High School Students Are Sleep Deprived

October 10, 2007
By Sammi Pearlman, Syosset, NY

It’s a quarter after six in the morning and you hear a loud beep. All that you can process is that the sound is really loud, and more than that, you want go back to sleep. You didn’t get to sleep until eleven because of all the homework, studying, clubs and sports practices you had. Why should you be up? It’s still dark outside. Yawn.

Does this sound familiar? To most teenagers, it does. On average, high school teenagers get about seven hours of sleep each night during the school week. Research, however, shows that adolescents need at least nine hours of sleep per night. If you add up the missing hours, it equals about ten more hours of sleep per week. Lack of sleep affects your ability to stay alert and concentrate in class. But that’s not all. There are more serious issues, such as irritability, symptoms for early-stage diabetes/premature aging, memory problems and a weakened immune system.

Like me, a lot of teenagers have younger siblings. Our parents believe that they are the ones that need more sleep because they’re younger, but it’s really the other way around. Because of this, teenagers become sleep deprived, or fall into a “sleep debt.” This may mean that they have difficulty falling asleep at night and waking up in the morning. Or, that we sleep more on the weekends to make up for lost sleep during the week. Sounds like a good plan, right? Wrong. This messes up our “biological clocks,” a group of cells that can sense light and dark. Timing of sleep and wakening is very dependent on the sun. In other words, we want to sleep when it’s dark and we’re up when it’s light out. But it’s difficult to obtain restful sleep when the “biological clock” is switched on or stay awake when it’s switched off. Basically, the time that we go to sleep and wake up for school throws off our whole natural sleeping schedule.
Now the school day has started. As you move through your classes, you feel that you are becoming less and less tired. This is true. Studies show that for the most part, teenagers are most alert and awake at 10 A.M. My high school, like many others in the country, starts at 7:30 in the morning. This is mostly because our buses need to go to multiple routes for different schools in the district. However, some high schools have been experimenting with this. For example, high schools in Minnesota have started their classes just one hour later than ours. They have reported that not only were student grades up, but discipline problems were down. So now the question is, “Why don’t high schools start later? There are so many more benefits.” And the answer? That’s a good question.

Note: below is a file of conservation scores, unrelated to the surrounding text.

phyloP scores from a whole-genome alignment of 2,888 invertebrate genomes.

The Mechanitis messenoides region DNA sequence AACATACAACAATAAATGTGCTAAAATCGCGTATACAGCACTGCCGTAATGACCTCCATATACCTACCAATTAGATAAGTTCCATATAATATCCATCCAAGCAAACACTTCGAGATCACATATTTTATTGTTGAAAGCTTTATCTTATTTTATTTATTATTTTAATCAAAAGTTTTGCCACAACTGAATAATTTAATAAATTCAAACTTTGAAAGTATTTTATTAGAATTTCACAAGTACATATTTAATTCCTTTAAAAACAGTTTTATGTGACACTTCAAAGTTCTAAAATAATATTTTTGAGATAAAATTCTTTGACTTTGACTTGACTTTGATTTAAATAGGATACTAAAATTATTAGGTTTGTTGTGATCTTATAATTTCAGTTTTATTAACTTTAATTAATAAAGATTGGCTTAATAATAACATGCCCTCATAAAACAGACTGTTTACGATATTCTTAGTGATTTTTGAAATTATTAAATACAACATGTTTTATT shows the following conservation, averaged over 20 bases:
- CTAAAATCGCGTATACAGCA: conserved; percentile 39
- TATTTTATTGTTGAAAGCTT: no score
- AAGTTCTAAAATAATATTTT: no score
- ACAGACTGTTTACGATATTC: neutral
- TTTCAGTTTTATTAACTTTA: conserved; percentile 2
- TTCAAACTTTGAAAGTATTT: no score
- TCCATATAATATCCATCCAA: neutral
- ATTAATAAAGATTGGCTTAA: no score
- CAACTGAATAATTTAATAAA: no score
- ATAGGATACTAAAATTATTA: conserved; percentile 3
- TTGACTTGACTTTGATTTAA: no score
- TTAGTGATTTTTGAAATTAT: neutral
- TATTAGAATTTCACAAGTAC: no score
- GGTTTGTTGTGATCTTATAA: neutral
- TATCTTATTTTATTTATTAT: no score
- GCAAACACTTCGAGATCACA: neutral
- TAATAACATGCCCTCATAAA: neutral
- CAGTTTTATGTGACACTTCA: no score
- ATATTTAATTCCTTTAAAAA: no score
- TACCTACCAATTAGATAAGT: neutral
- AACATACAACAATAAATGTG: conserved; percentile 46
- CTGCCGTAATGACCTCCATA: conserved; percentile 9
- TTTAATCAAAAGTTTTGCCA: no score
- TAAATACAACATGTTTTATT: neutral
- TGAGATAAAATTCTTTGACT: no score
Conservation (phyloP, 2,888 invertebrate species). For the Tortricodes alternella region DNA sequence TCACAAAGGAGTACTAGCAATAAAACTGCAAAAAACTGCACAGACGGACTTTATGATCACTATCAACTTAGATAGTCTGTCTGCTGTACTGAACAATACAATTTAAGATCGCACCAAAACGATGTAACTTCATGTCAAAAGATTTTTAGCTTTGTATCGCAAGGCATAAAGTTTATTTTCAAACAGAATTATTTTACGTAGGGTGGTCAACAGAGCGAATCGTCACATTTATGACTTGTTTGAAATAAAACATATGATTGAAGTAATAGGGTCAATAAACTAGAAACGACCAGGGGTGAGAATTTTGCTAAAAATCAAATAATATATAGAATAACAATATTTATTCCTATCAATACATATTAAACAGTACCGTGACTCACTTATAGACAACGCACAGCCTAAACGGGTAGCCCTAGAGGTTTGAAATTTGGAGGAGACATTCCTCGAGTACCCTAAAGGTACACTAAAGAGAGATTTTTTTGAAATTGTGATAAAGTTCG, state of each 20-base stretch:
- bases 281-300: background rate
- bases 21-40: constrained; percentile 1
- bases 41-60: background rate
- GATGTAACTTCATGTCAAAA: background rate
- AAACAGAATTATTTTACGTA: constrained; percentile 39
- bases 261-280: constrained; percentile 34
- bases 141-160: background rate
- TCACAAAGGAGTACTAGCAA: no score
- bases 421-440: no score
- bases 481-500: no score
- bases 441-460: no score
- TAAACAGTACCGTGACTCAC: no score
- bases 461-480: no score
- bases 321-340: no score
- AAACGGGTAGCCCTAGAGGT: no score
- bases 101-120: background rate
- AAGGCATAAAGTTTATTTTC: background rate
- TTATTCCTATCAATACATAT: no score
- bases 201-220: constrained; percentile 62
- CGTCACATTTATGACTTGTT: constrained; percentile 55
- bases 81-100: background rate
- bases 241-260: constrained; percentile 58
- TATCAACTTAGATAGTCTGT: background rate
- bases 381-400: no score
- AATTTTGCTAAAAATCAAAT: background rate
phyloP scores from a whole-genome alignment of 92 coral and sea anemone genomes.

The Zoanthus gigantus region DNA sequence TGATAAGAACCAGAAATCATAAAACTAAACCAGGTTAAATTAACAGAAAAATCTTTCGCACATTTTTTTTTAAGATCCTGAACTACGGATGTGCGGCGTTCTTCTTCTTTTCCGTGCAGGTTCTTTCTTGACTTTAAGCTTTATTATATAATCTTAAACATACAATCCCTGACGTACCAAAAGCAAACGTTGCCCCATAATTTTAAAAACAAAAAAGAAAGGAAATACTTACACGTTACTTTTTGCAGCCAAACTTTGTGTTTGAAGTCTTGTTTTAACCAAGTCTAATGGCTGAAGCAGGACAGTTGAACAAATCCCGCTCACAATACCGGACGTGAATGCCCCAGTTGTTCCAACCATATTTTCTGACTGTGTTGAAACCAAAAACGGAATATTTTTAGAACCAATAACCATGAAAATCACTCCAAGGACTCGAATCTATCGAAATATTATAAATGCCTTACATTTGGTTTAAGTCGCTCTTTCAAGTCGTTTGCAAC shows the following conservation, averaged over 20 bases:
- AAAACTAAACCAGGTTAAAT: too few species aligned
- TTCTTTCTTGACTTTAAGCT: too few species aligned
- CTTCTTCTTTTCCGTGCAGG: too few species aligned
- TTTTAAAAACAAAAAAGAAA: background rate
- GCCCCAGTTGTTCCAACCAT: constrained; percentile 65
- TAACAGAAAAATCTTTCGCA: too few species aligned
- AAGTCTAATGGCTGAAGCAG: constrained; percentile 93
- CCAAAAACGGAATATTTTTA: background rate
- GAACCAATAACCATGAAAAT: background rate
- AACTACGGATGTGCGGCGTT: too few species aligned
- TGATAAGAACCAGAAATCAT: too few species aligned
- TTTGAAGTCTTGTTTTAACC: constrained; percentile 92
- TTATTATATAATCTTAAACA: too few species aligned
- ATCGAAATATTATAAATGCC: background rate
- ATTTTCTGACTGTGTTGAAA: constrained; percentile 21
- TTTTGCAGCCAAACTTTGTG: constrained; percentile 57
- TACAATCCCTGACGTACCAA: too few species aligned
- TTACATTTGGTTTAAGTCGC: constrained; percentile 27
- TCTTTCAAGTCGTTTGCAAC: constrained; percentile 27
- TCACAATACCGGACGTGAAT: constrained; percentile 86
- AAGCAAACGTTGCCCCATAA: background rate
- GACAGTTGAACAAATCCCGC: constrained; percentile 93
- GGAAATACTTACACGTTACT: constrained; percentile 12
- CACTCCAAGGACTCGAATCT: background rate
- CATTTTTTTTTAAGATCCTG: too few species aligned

In the late 1970s, St. Mary’s Medical Center did a study on sleep. They made an excellent point. Without a doubt, sleepiness is associated with poor school performance, in general. This includes increased drug and alcohol use, an increased number of automobile accidents, and may also be a major part in the high rate of teenage suicides.
Yes, getting more sleep would solve a lot of problems. However, it’s not the entire solution. You can benefit from improving the quality of your sleep. Stick to a regular schedule for going to bed and waking up, even on weekends, and get some exercise in the late afternoon or early evening. Do you make a trip to Starbucks every morning? Skip it. Caffeine can only make you more tired. One of the most prominent issues is that high schoolers have too much work to do at night. To help them sleep better, they should plan ahead so that they have time to relax before they go to sleep.
All this arguing is making me tired. Is it time for bed yet?

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